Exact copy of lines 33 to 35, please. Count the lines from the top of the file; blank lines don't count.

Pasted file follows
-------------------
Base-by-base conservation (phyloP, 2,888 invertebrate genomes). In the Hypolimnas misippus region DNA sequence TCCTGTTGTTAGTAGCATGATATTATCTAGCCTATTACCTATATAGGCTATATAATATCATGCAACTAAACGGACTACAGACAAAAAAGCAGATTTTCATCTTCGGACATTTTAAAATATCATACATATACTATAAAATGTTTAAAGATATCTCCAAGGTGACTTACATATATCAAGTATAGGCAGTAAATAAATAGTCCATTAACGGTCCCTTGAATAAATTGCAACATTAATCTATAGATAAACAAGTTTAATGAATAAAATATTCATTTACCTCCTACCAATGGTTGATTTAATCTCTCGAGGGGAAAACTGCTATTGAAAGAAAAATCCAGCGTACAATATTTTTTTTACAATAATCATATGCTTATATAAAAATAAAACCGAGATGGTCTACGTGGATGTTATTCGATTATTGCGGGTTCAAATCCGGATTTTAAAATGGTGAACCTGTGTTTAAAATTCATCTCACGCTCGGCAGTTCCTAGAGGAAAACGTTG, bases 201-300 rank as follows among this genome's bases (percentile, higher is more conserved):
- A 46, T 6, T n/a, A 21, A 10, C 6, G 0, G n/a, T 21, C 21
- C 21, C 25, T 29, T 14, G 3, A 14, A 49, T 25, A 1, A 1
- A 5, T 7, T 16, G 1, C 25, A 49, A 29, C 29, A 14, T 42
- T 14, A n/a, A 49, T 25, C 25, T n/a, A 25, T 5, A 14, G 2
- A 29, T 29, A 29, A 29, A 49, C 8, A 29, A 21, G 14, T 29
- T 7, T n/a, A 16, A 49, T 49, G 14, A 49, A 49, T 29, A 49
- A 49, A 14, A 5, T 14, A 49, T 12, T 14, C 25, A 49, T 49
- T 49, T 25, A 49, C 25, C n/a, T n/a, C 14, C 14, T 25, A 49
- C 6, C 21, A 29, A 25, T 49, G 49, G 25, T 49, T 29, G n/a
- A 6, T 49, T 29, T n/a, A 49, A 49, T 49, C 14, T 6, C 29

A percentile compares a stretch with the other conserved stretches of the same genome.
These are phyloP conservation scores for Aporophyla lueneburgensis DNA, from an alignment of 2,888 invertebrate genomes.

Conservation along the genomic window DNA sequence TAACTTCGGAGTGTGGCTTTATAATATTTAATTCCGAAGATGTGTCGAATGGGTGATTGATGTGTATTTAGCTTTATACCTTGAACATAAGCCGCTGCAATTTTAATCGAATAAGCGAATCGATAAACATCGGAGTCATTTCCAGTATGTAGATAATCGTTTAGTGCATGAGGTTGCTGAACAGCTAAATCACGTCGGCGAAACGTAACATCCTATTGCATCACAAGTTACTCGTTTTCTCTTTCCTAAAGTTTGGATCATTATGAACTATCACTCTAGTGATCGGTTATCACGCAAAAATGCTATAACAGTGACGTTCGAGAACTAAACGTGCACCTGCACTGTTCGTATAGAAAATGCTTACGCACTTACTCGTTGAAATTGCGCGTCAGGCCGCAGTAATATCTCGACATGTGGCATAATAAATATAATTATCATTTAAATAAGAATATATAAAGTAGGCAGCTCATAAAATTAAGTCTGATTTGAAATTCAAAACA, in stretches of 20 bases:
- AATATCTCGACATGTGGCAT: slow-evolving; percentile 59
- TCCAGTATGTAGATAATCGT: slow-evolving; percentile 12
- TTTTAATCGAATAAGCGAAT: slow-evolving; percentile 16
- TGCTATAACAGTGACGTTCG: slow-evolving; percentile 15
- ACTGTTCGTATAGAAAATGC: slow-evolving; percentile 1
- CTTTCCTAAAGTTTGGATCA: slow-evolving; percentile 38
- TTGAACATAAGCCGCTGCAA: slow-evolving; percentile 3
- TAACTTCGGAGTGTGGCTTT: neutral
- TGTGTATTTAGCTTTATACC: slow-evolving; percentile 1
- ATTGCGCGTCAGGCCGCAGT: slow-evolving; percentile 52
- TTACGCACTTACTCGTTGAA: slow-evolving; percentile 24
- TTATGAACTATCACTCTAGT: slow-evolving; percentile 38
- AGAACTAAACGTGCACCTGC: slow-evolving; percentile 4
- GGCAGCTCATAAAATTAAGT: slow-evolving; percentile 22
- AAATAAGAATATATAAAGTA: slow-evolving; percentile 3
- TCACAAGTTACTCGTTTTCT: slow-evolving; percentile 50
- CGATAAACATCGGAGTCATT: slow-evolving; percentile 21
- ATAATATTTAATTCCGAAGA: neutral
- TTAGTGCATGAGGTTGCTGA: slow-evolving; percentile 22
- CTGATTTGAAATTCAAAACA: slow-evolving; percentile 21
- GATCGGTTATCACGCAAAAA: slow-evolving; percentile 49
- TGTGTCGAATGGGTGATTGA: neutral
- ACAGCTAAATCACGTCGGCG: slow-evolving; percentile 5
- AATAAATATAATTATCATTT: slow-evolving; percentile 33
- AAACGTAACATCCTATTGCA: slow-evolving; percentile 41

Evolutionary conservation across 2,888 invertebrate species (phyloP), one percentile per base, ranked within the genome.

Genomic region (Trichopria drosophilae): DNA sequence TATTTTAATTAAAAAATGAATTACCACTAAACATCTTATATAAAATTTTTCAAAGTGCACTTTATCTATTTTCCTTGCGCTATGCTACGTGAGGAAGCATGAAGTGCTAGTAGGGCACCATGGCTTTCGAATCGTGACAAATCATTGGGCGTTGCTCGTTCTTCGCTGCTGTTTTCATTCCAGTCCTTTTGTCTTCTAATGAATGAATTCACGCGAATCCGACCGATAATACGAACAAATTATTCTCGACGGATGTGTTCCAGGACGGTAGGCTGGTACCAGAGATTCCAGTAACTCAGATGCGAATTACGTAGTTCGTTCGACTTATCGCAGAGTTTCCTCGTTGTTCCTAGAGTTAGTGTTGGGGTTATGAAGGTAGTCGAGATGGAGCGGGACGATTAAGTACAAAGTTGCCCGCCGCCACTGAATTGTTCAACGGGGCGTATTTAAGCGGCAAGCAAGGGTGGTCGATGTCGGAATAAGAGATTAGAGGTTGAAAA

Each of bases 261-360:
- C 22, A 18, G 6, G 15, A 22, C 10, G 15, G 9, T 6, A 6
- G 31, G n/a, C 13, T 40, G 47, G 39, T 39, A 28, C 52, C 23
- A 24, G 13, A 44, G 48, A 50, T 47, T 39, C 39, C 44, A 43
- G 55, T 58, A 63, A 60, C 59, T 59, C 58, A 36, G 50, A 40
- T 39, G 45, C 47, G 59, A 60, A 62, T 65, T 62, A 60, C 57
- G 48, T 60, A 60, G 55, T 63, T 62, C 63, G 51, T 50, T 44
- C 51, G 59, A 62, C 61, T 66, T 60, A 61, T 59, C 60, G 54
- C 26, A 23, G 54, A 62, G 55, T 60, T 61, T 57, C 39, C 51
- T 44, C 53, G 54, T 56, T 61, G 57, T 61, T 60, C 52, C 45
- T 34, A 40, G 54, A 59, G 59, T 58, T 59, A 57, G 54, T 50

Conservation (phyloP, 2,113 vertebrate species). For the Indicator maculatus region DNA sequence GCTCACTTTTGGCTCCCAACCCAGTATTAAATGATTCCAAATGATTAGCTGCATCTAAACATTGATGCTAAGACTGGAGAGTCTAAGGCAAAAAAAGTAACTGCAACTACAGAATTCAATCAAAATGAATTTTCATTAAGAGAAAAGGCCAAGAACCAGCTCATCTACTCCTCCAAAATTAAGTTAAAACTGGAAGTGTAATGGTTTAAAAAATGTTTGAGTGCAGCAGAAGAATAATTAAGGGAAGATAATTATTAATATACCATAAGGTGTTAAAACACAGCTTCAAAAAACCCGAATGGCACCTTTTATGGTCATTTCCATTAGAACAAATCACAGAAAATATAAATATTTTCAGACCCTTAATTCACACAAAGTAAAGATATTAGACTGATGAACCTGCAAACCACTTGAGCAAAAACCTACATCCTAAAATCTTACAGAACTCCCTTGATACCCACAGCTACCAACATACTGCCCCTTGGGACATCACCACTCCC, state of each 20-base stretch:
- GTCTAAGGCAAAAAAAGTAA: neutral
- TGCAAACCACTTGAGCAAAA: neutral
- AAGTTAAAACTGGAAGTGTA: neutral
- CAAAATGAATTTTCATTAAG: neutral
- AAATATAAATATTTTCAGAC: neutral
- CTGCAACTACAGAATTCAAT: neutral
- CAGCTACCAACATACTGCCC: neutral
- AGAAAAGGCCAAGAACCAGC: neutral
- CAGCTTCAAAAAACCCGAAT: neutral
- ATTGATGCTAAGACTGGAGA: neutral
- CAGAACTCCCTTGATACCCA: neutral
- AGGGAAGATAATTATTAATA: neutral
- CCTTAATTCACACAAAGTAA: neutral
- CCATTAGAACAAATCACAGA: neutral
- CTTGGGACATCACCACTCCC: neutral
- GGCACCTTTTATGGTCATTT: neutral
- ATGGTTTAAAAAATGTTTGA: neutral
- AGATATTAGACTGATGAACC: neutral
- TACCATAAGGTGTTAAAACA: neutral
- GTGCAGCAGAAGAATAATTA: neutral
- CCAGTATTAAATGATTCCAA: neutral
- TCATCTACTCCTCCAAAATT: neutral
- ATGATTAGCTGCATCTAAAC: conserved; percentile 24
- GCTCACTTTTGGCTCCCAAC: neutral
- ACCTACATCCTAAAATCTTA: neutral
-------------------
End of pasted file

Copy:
- TTAGTGCATGAGGTTGCTGA: slow-evolving; percentile 22
- CTGATTTGAAATTCAAAACA: slow-evolving; percentile 21
- GATCGGTTATCACGCAAAAA: slow-evolving; percentile 49